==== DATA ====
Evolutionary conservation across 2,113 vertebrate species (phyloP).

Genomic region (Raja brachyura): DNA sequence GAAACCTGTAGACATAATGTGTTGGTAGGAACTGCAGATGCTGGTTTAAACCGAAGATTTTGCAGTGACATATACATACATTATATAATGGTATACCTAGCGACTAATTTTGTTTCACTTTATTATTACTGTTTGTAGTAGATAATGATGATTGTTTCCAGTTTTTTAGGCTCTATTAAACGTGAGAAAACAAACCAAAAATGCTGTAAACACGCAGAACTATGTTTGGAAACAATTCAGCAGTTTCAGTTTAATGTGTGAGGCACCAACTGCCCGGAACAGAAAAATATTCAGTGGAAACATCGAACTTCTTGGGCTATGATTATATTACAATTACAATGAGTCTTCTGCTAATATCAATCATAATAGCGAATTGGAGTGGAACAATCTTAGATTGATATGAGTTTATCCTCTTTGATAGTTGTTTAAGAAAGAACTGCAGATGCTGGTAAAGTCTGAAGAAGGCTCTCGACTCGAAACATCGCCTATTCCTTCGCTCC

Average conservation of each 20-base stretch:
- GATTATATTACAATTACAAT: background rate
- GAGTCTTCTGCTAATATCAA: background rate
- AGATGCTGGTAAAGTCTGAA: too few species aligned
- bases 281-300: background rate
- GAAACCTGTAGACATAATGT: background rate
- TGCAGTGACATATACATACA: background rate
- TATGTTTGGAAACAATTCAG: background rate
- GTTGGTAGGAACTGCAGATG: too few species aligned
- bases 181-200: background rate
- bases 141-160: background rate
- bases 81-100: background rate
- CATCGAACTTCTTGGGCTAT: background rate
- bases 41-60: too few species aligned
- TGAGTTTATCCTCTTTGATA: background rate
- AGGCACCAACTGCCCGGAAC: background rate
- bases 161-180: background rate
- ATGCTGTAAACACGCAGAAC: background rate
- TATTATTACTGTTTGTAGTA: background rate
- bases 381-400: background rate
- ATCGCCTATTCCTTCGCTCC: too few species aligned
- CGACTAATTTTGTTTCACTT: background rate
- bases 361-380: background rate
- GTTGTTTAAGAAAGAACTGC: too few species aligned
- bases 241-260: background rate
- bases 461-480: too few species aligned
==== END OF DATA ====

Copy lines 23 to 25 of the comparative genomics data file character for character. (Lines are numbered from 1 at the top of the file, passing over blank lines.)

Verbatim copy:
- ATCGCCTATTCCTTCGCTCC: too few species aligned
- CGACTAATTTTGTTTCACTT: background rate
- bases 361-380: background rate